Advanced search

Pregnant? See how your baby develops, your body changes, and what you can expect during each week of your pregnancy with the Mumsnet Pregnancy Calendar.

Baby stuff!

(39 Posts)
princesschick Tue 12-Feb-13 11:55:31

So, I'm 23 weeks pregnant and haven't bought any stuff yet. But I have been putting my shopping spreadsheet list together so I can just do a big internet shop nearer the time when I've saved up some pennies and moved into our new house. So far, I've chosen the pram, car seat, moses basket and bedding.

Other things on my list:
Baby clothes
Baby bath - (tummy tub? - anyone used one of these? We have a small house so it appeals on the space saving aspect)
Changing mat
Nappies (starting with eco disposables and maybe moving to cloth)
Muslin squares
Baby towels
Bouncy chair
Nail clipper / scissor set
Nursing chair
Breast feeding pillow
Breast pump

Have I missed anything obvious?!

Also wondered if anyone has seen any starter packs pf organic white /gender neutral baby clothes on their travels? I'd just like a couple gender neutral starter packs for my hospital bag (baby grows, cotton hats, vests and the like - M&S and Mothercare seem to do lots but not organic - am I being too PFB?)

Does anyone know of any non toxic baby furniture too? I've found a cot but the company who make the cot don't make any other pieces of furniture. I don't know if I'm fussing too much but it's nice to have the option.

Thanks in advance. thanks

dinkystinky Tue 12-Feb-13 11:58:17

I have a tummy tub - used it for both DS1 and DS2 until they were nearly 3 months and its great. Kept them nice and warm as water is up to their shoulders. Best to see if you can borrow or buy off ebay though as wont use it for long. After 3 months you can get a bath support for the bath.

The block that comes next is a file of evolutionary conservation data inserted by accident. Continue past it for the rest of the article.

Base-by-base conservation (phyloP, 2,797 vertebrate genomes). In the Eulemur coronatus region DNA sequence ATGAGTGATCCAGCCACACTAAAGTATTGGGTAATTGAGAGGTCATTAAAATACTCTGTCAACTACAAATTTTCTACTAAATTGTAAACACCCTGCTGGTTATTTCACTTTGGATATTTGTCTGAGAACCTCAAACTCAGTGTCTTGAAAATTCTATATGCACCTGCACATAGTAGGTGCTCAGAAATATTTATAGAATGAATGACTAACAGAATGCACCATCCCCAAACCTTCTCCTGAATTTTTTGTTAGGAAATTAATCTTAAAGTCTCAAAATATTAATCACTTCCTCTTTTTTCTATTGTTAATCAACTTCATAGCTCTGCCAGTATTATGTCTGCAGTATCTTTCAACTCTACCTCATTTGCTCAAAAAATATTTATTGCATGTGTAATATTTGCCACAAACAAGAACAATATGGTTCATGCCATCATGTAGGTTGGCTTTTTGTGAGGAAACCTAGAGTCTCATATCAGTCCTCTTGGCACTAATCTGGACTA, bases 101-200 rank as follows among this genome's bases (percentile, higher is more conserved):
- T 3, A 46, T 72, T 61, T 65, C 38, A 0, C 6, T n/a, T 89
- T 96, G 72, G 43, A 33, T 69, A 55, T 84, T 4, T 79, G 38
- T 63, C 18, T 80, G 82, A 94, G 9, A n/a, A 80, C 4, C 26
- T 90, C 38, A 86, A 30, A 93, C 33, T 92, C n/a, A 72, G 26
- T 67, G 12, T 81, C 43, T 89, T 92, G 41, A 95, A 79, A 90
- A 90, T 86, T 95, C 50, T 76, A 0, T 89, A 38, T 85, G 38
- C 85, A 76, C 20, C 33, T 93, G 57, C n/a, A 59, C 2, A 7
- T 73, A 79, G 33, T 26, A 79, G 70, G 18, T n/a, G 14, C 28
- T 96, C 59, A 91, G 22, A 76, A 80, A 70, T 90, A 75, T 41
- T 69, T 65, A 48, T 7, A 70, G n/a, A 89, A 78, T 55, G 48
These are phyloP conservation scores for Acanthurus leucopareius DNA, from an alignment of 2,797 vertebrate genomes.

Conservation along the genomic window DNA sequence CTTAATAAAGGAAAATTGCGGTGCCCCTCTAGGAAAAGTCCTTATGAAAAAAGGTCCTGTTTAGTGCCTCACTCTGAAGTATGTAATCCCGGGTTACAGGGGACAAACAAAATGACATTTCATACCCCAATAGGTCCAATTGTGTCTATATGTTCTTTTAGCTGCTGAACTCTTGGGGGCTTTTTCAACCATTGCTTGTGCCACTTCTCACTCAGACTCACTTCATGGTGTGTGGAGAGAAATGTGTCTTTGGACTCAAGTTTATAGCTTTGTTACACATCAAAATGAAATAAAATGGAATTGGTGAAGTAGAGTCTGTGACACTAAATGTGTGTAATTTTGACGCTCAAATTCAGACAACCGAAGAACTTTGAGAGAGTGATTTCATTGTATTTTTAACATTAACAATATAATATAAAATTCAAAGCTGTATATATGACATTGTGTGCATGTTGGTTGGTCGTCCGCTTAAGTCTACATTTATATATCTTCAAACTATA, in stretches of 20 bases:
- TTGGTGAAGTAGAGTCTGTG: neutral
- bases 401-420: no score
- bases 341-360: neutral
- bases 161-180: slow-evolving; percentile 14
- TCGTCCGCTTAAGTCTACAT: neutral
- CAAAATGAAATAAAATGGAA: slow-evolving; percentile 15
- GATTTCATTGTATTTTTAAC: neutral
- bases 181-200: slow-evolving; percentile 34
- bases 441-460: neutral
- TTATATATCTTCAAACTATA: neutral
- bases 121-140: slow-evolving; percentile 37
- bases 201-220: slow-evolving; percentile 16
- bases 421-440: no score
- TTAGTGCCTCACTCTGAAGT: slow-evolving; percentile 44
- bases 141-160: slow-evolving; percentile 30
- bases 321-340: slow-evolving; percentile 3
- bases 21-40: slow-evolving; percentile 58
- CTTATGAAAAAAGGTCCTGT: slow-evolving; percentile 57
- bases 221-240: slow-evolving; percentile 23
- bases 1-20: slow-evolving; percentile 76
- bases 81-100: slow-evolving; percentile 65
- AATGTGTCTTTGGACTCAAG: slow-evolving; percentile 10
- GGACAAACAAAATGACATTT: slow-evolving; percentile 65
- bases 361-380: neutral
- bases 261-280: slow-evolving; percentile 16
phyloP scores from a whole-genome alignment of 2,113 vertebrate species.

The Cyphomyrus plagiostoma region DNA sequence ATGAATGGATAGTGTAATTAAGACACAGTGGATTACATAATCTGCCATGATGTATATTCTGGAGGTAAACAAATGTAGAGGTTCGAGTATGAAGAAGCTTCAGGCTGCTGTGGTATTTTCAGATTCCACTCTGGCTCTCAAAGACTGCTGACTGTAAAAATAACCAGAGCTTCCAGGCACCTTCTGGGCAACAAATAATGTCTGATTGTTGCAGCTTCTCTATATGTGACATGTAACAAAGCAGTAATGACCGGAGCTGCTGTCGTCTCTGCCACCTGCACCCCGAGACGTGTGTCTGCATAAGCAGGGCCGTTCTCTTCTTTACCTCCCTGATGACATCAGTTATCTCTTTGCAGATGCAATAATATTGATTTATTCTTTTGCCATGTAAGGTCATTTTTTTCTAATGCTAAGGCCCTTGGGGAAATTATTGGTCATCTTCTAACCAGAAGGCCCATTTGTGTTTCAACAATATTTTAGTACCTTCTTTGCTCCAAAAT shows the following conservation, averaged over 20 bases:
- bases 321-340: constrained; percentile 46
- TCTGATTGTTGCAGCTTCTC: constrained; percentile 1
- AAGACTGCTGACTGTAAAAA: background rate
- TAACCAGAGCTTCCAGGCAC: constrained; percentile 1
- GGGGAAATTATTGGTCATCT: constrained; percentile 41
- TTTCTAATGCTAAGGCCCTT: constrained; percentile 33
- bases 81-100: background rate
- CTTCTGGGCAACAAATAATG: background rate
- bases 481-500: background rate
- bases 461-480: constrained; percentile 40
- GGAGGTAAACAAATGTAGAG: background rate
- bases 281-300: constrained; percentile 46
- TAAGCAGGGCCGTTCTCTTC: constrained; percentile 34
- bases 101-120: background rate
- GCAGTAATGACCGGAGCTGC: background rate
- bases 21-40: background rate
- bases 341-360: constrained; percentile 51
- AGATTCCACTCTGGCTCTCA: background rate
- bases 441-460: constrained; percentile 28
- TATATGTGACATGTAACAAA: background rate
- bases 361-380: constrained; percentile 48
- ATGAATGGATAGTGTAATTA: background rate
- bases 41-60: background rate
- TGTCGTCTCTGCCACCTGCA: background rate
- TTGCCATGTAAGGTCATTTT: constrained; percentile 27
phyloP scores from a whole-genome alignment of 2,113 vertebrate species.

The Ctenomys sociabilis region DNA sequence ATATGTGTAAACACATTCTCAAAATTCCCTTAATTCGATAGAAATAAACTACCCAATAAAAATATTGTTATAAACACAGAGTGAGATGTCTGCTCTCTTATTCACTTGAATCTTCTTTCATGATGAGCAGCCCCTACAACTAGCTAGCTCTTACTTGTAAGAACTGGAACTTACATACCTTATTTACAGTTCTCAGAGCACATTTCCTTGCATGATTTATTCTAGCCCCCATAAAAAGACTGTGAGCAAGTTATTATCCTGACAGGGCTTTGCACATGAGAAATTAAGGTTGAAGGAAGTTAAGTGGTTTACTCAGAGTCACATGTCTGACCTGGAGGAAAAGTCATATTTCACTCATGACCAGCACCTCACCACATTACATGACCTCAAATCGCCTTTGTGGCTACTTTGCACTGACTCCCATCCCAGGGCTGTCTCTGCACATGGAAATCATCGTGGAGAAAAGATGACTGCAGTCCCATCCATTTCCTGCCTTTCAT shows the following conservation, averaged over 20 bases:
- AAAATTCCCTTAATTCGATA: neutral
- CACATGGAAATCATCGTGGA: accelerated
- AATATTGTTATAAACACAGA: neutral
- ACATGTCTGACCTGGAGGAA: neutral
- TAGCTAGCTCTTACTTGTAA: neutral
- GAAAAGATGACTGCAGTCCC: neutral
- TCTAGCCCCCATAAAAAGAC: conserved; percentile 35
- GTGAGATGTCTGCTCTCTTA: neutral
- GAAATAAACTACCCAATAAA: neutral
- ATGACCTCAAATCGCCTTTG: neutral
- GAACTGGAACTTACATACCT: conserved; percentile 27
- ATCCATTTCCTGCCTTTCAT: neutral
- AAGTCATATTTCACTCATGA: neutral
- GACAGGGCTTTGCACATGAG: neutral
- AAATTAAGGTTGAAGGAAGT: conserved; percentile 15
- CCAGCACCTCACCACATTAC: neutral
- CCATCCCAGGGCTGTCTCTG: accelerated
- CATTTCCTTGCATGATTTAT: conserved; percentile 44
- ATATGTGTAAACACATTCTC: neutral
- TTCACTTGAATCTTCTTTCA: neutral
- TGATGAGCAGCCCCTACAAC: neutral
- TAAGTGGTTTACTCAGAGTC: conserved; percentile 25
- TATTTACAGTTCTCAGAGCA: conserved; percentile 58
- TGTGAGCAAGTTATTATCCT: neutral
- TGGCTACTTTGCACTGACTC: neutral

You dont need a nursing chair (especially if space is tight). Any upright chair or sofa with lots of pillows/cushions will do. I had a bean bag in DS2's room when we moved him out of our room which I used to do night feeds on.

dinkystinky Tue 12-Feb-13 11:58:44

Dont forget lansinoh cream and breast pads for you.

PhieEl06 Tue 12-Feb-13 12:17:23

If your going for a breast pump to express maybe bottles & things? Steriliser?

princesschick Tue 12-Feb-13 12:18:48

Oh yes, good shout ladies. Hadn't even considered bottles and breast pads <novice face>! x

TinkyPeet Tue 12-Feb-13 12:19:21

Steriliser? X

princesschick Tue 12-Feb-13 12:20:35

Oh and DinkyStink I've found some bargain tummy tubs on ebay - thanks for the tip.

Steriliser is now on the list... I guess I better go start researching...

TinkyPeet Tue 12-Feb-13 12:20:54

X-post smile lol. R u gonna use a Moses basket? X

PhieEl06 Tue 12-Feb-13 12:20:54

Look at Tommee Tippee starter kits on their website, I have heard good reviews & have one on my own baby list. smile

princesschick Tue 12-Feb-13 12:24:12

I have got moses basket - we're going for this one -- moses basket + mattress + bedding

SilverSixpence Tue 12-Feb-13 12:24:52

Dd was given a prince lionheart tummy tub type bath, I really like it compared to the traditional type which I used with DS - easier to carry and she enjoys it without me worrying about her going under the water. Also more of her in water so she doesn't get cold.

I agree nursing chair is not necessary although I have one and really like using it when it's not hidden under a pile of laundry

Boots do starter sets of 2 vests, 2 babygrows a bib and I think a hat and mittens, v useful. I think mothercare have them too.

TinkyPeet Tue 12-Feb-13 12:26:28

That's lovely smile I was gonna suggest lots of bedding and blankets and bibs too smile x

DaveMccave Tue 12-Feb-13 12:28:22

Can I suggest washable breastpads? I didn't even consider they might exist with my first, and the horrible plastic ones cost a bloody fortune! You can get bamboo ones from little lambs, or on etsy or wee notions website.

Why not start out with cloth? You will save lots! Can understand waiting till baby fits into slimmer pockets though.

You don't need a baby bath. They are heavy when full of water and a pain to carry round, you have a perfect sized baby bath that is better for your back-the kitchen sink!

Baby towels pointless too, just use a normal bigger towel that they won't quickly grow out of.

Greenbaby clothes are organic, have seen organic in m&s and next.

Happy shopping!

princesschick Tue 12-Feb-13 12:36:37